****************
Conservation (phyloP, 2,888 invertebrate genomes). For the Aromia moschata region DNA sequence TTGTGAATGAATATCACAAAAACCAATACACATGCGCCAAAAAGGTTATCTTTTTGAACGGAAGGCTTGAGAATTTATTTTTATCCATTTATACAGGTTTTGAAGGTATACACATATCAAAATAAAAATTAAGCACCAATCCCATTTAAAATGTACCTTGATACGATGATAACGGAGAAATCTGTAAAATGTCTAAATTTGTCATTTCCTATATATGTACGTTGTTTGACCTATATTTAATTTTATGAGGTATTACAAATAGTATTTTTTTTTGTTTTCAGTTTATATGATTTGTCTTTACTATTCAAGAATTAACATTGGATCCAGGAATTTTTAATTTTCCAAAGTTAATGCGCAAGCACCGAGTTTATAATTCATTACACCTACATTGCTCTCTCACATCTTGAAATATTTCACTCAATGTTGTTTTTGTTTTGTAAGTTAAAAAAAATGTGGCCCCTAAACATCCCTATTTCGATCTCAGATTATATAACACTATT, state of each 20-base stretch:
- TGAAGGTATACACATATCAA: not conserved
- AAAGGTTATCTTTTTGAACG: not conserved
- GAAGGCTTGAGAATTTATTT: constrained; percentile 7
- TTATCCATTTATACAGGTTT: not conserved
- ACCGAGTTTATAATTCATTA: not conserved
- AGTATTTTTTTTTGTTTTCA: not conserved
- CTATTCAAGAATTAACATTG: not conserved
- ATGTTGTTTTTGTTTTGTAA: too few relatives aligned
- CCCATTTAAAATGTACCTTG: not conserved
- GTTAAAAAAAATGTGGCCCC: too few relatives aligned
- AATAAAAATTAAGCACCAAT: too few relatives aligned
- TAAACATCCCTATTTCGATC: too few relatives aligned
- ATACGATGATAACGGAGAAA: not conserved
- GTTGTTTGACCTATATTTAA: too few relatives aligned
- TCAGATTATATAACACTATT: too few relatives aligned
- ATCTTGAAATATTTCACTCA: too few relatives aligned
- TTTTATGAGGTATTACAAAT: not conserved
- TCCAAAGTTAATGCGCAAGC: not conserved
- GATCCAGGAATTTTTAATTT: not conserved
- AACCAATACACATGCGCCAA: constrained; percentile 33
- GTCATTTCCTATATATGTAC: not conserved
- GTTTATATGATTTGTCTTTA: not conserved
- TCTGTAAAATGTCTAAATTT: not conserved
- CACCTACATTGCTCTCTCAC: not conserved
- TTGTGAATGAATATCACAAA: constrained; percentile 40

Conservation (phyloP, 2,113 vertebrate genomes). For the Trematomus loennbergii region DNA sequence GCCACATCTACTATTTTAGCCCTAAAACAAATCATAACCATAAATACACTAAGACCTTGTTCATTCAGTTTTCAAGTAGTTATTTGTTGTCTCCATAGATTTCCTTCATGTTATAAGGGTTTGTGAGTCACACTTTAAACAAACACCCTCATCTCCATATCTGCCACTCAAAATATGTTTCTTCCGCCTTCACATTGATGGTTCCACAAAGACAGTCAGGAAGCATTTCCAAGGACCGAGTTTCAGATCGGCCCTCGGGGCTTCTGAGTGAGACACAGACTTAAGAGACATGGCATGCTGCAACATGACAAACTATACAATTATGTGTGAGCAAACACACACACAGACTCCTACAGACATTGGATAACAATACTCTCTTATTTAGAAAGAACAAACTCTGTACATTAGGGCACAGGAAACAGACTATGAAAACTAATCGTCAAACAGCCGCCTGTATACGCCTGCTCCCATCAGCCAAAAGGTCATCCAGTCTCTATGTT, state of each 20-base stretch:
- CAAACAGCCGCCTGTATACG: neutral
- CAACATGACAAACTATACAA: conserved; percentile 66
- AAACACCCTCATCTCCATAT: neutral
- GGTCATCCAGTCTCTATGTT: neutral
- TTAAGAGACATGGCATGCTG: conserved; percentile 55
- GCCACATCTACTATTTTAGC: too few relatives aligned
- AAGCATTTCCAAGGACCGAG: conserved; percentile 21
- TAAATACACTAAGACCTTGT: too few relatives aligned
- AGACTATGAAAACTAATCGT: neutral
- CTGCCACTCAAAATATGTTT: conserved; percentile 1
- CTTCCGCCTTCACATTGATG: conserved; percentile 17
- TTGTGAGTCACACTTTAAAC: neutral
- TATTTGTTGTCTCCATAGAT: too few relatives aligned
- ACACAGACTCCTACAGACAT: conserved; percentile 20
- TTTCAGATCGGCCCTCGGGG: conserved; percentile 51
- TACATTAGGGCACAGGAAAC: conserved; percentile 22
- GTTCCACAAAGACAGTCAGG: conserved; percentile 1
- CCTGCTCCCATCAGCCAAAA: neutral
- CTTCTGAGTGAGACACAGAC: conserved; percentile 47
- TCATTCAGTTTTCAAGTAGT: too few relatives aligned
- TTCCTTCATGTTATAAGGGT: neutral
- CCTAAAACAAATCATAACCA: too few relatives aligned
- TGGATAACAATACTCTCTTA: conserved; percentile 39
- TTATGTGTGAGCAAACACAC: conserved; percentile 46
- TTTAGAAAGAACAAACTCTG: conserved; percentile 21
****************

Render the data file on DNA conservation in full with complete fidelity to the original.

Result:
Conservation (phyloP, 2,888 invertebrate genomes). For the Aromia moschata region DNA sequence TTGTGAATGAATATCACAAAAACCAATACACATGCGCCAAAAAGGTTATCTTTTTGAACGGAAGGCTTGAGAATTTATTTTTATCCATTTATACAGGTTTTGAAGGTATACACATATCAAAATAAAAATTAAGCACCAATCCCATTTAAAATGTACCTTGATACGATGATAACGGAGAAATCTGTAAAATGTCTAAATTTGTCATTTCCTATATATGTACGTTGTTTGACCTATATTTAATTTTATGAGGTATTACAAATAGTATTTTTTTTTGTTTTCAGTTTATATGATTTGTCTTTACTATTCAAGAATTAACATTGGATCCAGGAATTTTTAATTTTCCAAAGTTAATGCGCAAGCACCGAGTTTATAATTCATTACACCTACATTGCTCTCTCACATCTTGAAATATTTCACTCAATGTTGTTTTTGTTTTGTAAGTTAAAAAAAATGTGGCCCCTAAACATCCCTATTTCGATCTCAGATTATATAACACTATT, state of each 20-base stretch:
- TGAAGGTATACACATATCAA: not conserved
- AAAGGTTATCTTTTTGAACG: not conserved
- GAAGGCTTGAGAATTTATTT: constrained; percentile 7
- TTATCCATTTATACAGGTTT: not conserved
- ACCGAGTTTATAATTCATTA: not conserved
- AGTATTTTTTTTTGTTTTCA: not conserved
- CTATTCAAGAATTAACATTG: not conserved
- ATGTTGTTTTTGTTTTGTAA: too few relatives aligned
- CCCATTTAAAATGTACCTTG: not conserved
- GTTAAAAAAAATGTGGCCCC: too few relatives aligned
- AATAAAAATTAAGCACCAAT: too few relatives aligned
- TAAACATCCCTATTTCGATC: too few relatives aligned
- ATACGATGATAACGGAGAAA: not conserved
- GTTGTTTGACCTATATTTAA: too few relatives aligned
- TCAGATTATATAACACTATT: too few relatives aligned
- ATCTTGAAATATTTCACTCA: too few relatives aligned
- TTTTATGAGGTATTACAAAT: not conserved
- TCCAAAGTTAATGCGCAAGC: not conserved
- GATCCAGGAATTTTTAATTT: not conserved
- AACCAATACACATGCGCCAA: constrained; percentile 33
- GTCATTTCCTATATATGTAC: not conserved
- GTTTATATGATTTGTCTTTA: not conserved
- TCTGTAAAATGTCTAAATTT: not conserved
- CACCTACATTGCTCTCTCAC: not conserved
- TTGTGAATGAATATCACAAA: constrained; percentile 40

Conservation (phyloP, 2,113 vertebrate genomes). For the Trematomus loennbergii region DNA sequence GCCACATCTACTATTTTAGCCCTAAAACAAATCATAACCATAAATACACTAAGACCTTGTTCATTCAGTTTTCAAGTAGTTATTTGTTGTCTCCATAGATTTCCTTCATGTTATAAGGGTTTGTGAGTCACACTTTAAACAAACACCCTCATCTCCATATCTGCCACTCAAAATATGTTTCTTCCGCCTTCACATTGATGGTTCCACAAAGACAGTCAGGAAGCATTTCCAAGGACCGAGTTTCAGATCGGCCCTCGGGGCTTCTGAGTGAGACACAGACTTAAGAGACATGGCATGCTGCAACATGACAAACTATACAATTATGTGTGAGCAAACACACACACAGACTCCTACAGACATTGGATAACAATACTCTCTTATTTAGAAAGAACAAACTCTGTACATTAGGGCACAGGAAACAGACTATGAAAACTAATCGTCAAACAGCCGCCTGTATACGCCTGCTCCCATCAGCCAAAAGGTCATCCAGTCTCTATGTT, state of each 20-base stretch:
- CAAACAGCCGCCTGTATACG: neutral
- CAACATGACAAACTATACAA: conserved; percentile 66
- AAACACCCTCATCTCCATAT: neutral
- GGTCATCCAGTCTCTATGTT: neutral
- TTAAGAGACATGGCATGCTG: conserved; percentile 55
- GCCACATCTACTATTTTAGC: too few relatives aligned
- AAGCATTTCCAAGGACCGAG: conserved; percentile 21
- TAAATACACTAAGACCTTGT: too few relatives aligned
- AGACTATGAAAACTAATCGT: neutral
- CTGCCACTCAAAATATGTTT: conserved; percentile 1
- CTTCCGCCTTCACATTGATG: conserved; percentile 17
- TTGTGAGTCACACTTTAAAC: neutral
- TATTTGTTGTCTCCATAGAT: too few relatives aligned
- ACACAGACTCCTACAGACAT: conserved; percentile 20
- TTTCAGATCGGCCCTCGGGG: conserved; percentile 51
- TACATTAGGGCACAGGAAAC: conserved; percentile 22
- GTTCCACAAAGACAGTCAGG: conserved; percentile 1
- CCTGCTCCCATCAGCCAAAA: neutral
- CTTCTGAGTGAGACACAGAC: conserved; percentile 47
- TCATTCAGTTTTCAAGTAGT: too few relatives aligned
- TTCCTTCATGTTATAAGGGT: neutral
- CCTAAAACAAATCATAACCA: too few relatives aligned
- TGGATAACAATACTCTCTTA: conserved; percentile 39
- TTATGTGTGAGCAAACACAC: conserved; percentile 46
- TTTAGAAAGAACAAACTCTG: conserved; percentile 21